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Characterization of molecules within important oncogenetic pathways may have future implications for development of therapies and biomarkers in lung cancer. One such target is the tyrosine kinase receptor KIT (c-KIT). We evaluated alterations and expression of KIT and its ligand, KITLG (also known as SCF), in 72 clinical lung tumor specimens of different histologies. Gene copy number, mRNA expression levels, and protein expression were assayed using array-based comparative genomic hybridization, real-time quantitative reverse transcription PCR and immunohistochemistry, respectively. For validation, we investigated copy number alterations and mRNA expression in external microarray data sets of 1,600 and 555 primary lung tumors, respectively. Positivity for KIT staining was most common in large cell neuroendocrine carcinoma (LCNEC) which also showed the highest KIT mRNA expression levels whereas expression was lowest in squamous cell carcinoma (SqCC). KIT mRNA expression levels were higher in KIT immunopositive samples, but expression was not affected by KIT copy numbers. Copy number gains of KIT were significantly more frequent in SqCC compared with adenocarcinoma in our own series and in the 1,600-sample data set. Immunopositivity for both KIT and KITLG in the same tumor was rare except in LCNEC. Our results highlight an increased KIT mRNA expression and frequent KIT immunopositivity in LCNEC but point out a poor correlation between KIT copy numbers and expression in SqCC, perhaps reflecting the existence of a protective mechanism against KIT alterations in this subgroup.
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Multiple independent variants at the TERT locus are associated with telomere length and risks of breast and ovarian cancer.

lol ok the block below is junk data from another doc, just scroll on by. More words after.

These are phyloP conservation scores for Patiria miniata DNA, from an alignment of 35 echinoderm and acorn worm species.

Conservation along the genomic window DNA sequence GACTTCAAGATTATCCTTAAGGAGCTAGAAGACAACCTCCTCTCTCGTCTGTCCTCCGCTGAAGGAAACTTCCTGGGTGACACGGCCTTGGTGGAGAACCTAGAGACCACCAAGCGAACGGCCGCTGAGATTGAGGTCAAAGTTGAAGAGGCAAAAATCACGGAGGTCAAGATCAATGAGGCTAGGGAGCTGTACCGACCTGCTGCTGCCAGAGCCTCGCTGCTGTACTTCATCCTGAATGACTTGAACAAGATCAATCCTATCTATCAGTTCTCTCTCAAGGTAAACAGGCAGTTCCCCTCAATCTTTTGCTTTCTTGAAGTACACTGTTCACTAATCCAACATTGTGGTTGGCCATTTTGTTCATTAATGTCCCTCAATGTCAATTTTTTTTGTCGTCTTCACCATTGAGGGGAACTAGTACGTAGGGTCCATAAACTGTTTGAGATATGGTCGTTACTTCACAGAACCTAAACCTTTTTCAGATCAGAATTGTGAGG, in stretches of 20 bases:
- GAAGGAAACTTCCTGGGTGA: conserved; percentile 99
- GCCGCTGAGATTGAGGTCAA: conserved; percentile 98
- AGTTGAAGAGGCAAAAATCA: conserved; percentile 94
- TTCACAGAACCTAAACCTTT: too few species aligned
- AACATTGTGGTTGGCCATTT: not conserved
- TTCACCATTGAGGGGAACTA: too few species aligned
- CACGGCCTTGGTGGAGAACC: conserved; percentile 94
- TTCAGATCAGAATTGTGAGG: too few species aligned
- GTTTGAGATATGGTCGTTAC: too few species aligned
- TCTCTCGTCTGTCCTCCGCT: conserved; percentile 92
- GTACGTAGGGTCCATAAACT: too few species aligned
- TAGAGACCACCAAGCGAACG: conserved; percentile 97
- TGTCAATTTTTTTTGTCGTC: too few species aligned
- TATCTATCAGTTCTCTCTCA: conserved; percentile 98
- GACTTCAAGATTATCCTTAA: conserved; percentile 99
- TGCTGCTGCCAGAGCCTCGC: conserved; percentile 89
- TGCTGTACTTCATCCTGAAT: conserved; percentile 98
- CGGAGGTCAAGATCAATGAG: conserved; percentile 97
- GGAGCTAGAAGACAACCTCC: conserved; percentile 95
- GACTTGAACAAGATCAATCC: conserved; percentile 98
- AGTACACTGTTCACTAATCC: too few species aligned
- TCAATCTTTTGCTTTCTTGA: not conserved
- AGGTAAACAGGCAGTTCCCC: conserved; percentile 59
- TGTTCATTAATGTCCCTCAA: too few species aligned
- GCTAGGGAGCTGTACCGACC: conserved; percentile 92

Stig E Bojesen, Karen A Pooley, Sharon E Johnatty, Jonathan Beesley, Kyriaki Michailidou, Jonathan P Tyrer, Stacey L Edwards, Hilda A Pickett, Howard C Shen, Chanel E Smart, Kristine M Hillman, Phuong L Mai, Kate Lawrenson, Michael D Stutz, Yi Lu, Rod Karevan, Nicholas Woods, Rebecca L Johnston, Juliet D French, Xiaoqing Chen, Maren Weischer, Sune F Nielsen, Melanie J Maranian, Maya Ghoussaini, Shahana Ahmed, Caroline Baynes, Manjeet K Bolla, Qin Wang, Joe Dennis, Lesley McGuffog, Daniel Barrowdale, Andrew Lee, Sue Healey, Michael Lush, Daniel C Tessier, Daniel Vincent, Françis Bacot, , Ignace Vergote, Sandrina Lambrechts, Evelyn Despierre, Harvey A Risch, Anna González-Neira, Mary Anne Rossing, Guillermo Pita, Jennifer A Doherty, Nuria Alvarez, Melissa C Larson, Brooke L Fridley, Nils Schoof, Jenny Chang-Claude, Mine S Cicek, Julian Peto, Kimberly R Kalli, Annegien Broeks, Sebastian M Armasu, Marjanka K Schmidt, Linde M Braaf, Boris Winterhoff, Heli Nevanlinna, Gottfried E Konecny, Diether Lambrechts, Lisa Rogmann, Pascal Guénel, Attila Teoman, Roger L Milne, Joaquín J García, Angela Cox, Vijayalakshmi Shridhar, Barbara Burwinkel, Frederik Marme, Rebecca Hein, Elinor J Sawyer, Christopher A Haiman, Shan Wang-Gohrke, Irene L Andrulis, Kirsten B Moysich, John L Hopper, Kunle Odunsi, Annika Lindblom, Graham G Giles, Hermann Brenner, Jacques Simard, Galina Lurie, Peter A Fasching, Michael E Carney, Paolo Radice, Lynne R Wilkens, Anthony Swerdlow, Marc T Goodman, Hiltrud Brauch, Montserrat Garcia-Closas, Peter Hillemanns, Robert Winqvist, Matthias Dürst, Peter Devilee, Ingo Runnebaum, Anna Jakubowska, Jan Lubiński, Arto Mannermaa, Ralf Bützow, Natalia V Bogdanova, Thilo Dörk, Liisa M Pelttari, Wei Zheng, Arto Leminen, Hoda Anton-Culver, Clareann H Bunker, Vessela Kristensen, Roberta B Ness, Kenneth Muir, Robert Edwards, Alfons Meindl, Florian Heitz, Keitaro Matsuo, Andreas du Bois, Anna H Wu, Philipp Harter, Soo-Hwang Teo, Ira Schwaab, Xiao-Ou Shu, William Blot, Satoyo Hosono, Daehee Kang, Toru Nakanishi, Mikael Hartman, Yasushi Yatabe, Ute Hamann, Beth Y Karlan, Suleeporn Sangrajrang, Susanne Krüger Kjaer, Valerie Gaborieau, Allan Jensen, Diana Eccles, Estrid Høgdall, Chen-Yang Shen, Judith Brown, Yin Ling Woo, Mitul Shah, Mat Adenan Noor Azmi, Robert Luben, Siti Zawiah Omar, Kamila Czene, Robert A Vierkant, Børge G Nordestgaard, Henrik Flyger, Celine Vachon, Janet E Olson, Xianshu Wang, Douglas A Levine, Anja Rudolph, Rachel Palmieri Weber, Dieter Flesch-Janys, Edwin Iversen, Stefan Nickels, Joellen M Schildkraut, Isabel dos Santos Silva, Daniel W Cramer, Lorna Gibson, Kathryn L Terry, Olivia Fletcher, Allison F Vitonis, C Ellen van der Schoot, Elizabeth M Poole, Frans B L Hogervorst, Shelley S Tworoger, Jianjun Liu, Elisa V Bandera, Jingmei Li, Sara H Olson, Keith Humphreys, Irene Orlow, Carl Blomqvist, Lorna Rodriguez-Rodriguez, Kristiina Aittomäki, Helga B Salvesen, Taru A Muranen, Elisabeth Wik, Barbara Brouwers, Camilla Krakstad, Els Wauters, Mari K Halle, Hans Wildiers, Lambertus A Kiemeney, Claire Mulot, Katja K Aben, Pierre Laurent-Puig, Anne Mvan Altena, Thérèse Truong, Leon F A G Massuger, Javier Benitez, Tanja Pejovic, Jose Ignacio Arias Perez, Maureen Hoatlin, M Pilar Zamora, Linda S Cook, Sabapathy P Balasubramanian, Linda E Kelemen, Andreas Schneeweiss, Nhu D Le, Christof Sohn, Angela Brooks-Wilson, Ian Tomlinson, Michael J Kerin, Nicola Miller, Cezary Cybulski, Brian E Henderson, Janusz Menkiszak, Fredrick Schumacher, Nicolas Wentzensen, Loic Le Marchand, Hannah P Yang, Anna Marie Mulligan, Gord Glendon, Svend Aage Engelholm, Julia A Knight, Claus K Høgdall, Carmel Apicella, Martin Gore, Helen Tsimiklis, Honglin Song, Melissa C Southey, Agnes Jager, Ans M Wvan den Ouweland, Robert Brown, John W M Martens, James M Flanagan, Mieke Kriege, James Paul, Sara Margolin, Nadeem Siddiqui, Gianluca Severi, Alice S Whittemore, Laura Baglietto, Valerie McGuire, Christa Stegmaier, Weiva Sieh, Heiko Muller, Volker Arndt, France Labrèche, Yu-Tang Gao, Mark S Goldberg, Gong Yang, Martine Dumont, John R McLaughlin, Arndt Hartmann, Arif B Ekici, Matthias W Beckmann, Catherine M Phelan, Michael P Lux, Jenny Permuth-Wey, Bernard Peissel, Thomas A Sellers, Filomena Ficarazzi, Monica Barile, Argyrios Ziogas, Alan Ashworth, Aleksandra Gentry-Maharaj, Michael Jones, Susan J Ramus, Nick Orr, Usha Menon, Celeste L Pearce, Thomas Brüning, Malcolm C Pike, Yon-Dschun Ko, Jolanta Lissowska, Jonine Figueroa, Jolanta Kupryjanczyk, Stephen J Chanock, Agnieszka Dansonka-Mieszkowska, Arja Jukkola-Vuorinen, Iwona K Rzepecka, Katri Pylkäs, Mariusz Bidzinski, Saila Kauppila, Antoinette Hollestelle, Caroline Seynaeve, Rob A E M Tollenaar, Katarzyna Durda, Katarzyna Jaworska, Jaana M Hartikainen, Veli-Matti Kosma, Vesa Kataja, Natalia N Antonenkova, Jirong Long, Martha Shrubsole, Sandra Deming-Halverson, Artitaya Lophatananon, Pornthep Siriwanarangsan, Sarah Stewart-Brown, Nina Ditsch, Peter Lichtner, Rita K Schmutzler, Hidemi Ito, Hiroji Iwata, Kazuo Tajima, Chiu-Chen Tseng, Daniel O Stram, David Van Den Berg, Cheng Har Yip, M Kamran Ikram, Yew-Ching Teh, Hui Cai, Wei Lu, Lisa B Signorello, Qiuyin Cai, Dong-Young Noh, Keun-Young Yoo, Hui Miao, Philip Tsau-Choong Iau, Yik Ying Teo, James McKay, Charles Shapiro, Foluso Ademuyiwa, George Fountzilas, Chia-Ni Hsiung, Jyh-Cherng Yu, Ming-Feng Hou, Catherine S Healey, Craig Luccarini, Susan Peock, Dominique Stoppa-Lyonnet, Paolo Peterlongo, Timothy R Rebbeck, Marion Piedmonte, Christian F Singer, Eitan Friedman, Mads Thomassen, Kenneth Offit, Thomas V O Hansen, Susan L Neuhausen, Csilla I Szabo, Ignacio Blanco, Judy Garber, Steven A Narod, Jeffrey N Weitzel, Marco Montagna, Edith Olah, Andrew K Godwin, Drakoulis Yannoukakos, David E Goldgar, Trinidad Caldés, Evgeny N Imyanitov, Laima Tihomirova, Banu K Arun, Ian Campbell, Arjen R Mensenkamp, Christi J van Asperen, Kees E P van Roozendaal, Hanne Meijers-Heijboer, J Margriet Collée, Jan C Oosterwijk, Maartje J Hooning, Matti A Rookus, Rob B van der Luijt, Theo A Mvan Os, D Gareth Evans, Debra Frost, Elena Fineberg, Julian Barwell, Lisa Walker, M John Kennedy, Radka Platte, Rosemarie Davidson, Steve D Ellis, Trevor Cole, Brigitte Bressac-de Paillerets, Bruno Buecher, Francesca Damiola, Laurence Faivre, Marc Frénay, Olga M Sinilnikova, Olivier Caron, Sophie Giraud, Sylvie Mazoyer, Valérie Bonadona, Virginie Caux-Moncoutier, Aleksandra Toloczko-Grabarek, Jacek Gronwald, Tomasz Byrski, Amanda B Spurdle, Bernardo Bonanni, Daniela Zaffaroni, Giuseppe Giannini, Loris Bernard, Riccardo Dolcetti, Siranoush Manoukian, Norbert Arnold, Christoph Engel, Helmut Deissler, Kerstin Rhiem, Dieter Niederacher, Hansjoerg Plendl, Christian Sutter, Barbara Wappenschmidt, Ake Borg, Beatrice Melin, Johanna Rantala, Maria Soller, Katherine L Nathanson, Susan M Domchek, Gustavo C Rodriguez, Ritu Salani, Daphne Gschwantler Kaulich, Muy-Kheng Tea, Shani Shimon Paluch, Yael Laitman, Anne-Bine Skytte, Torben A Kruse, Uffe Birk Jensen, Mark Robson, Anne-Marie Gerdes, Bent Ejlertsen, Lenka Foretova, Sharon A Savage, Jenny Lester, Penny Soucy, Karoline B Kuchenbaecker, Curtis Olswold, Julie M Cunningham, Susan Slager, Vernon S Pankratz, Ed Dicks, Sunil R Lakhani, Fergus J Couch, Per Hall, Alvaro N A Monteiro, Simon A Gayther, Paul D P Pharoah, Roger R Reddel, Ellen L Goode, Mark H Greene, Douglas F Easton, Andrew Berchuck, Antonis C Antoniou, Georgia Chenevix-Trench, Alison M Dunning.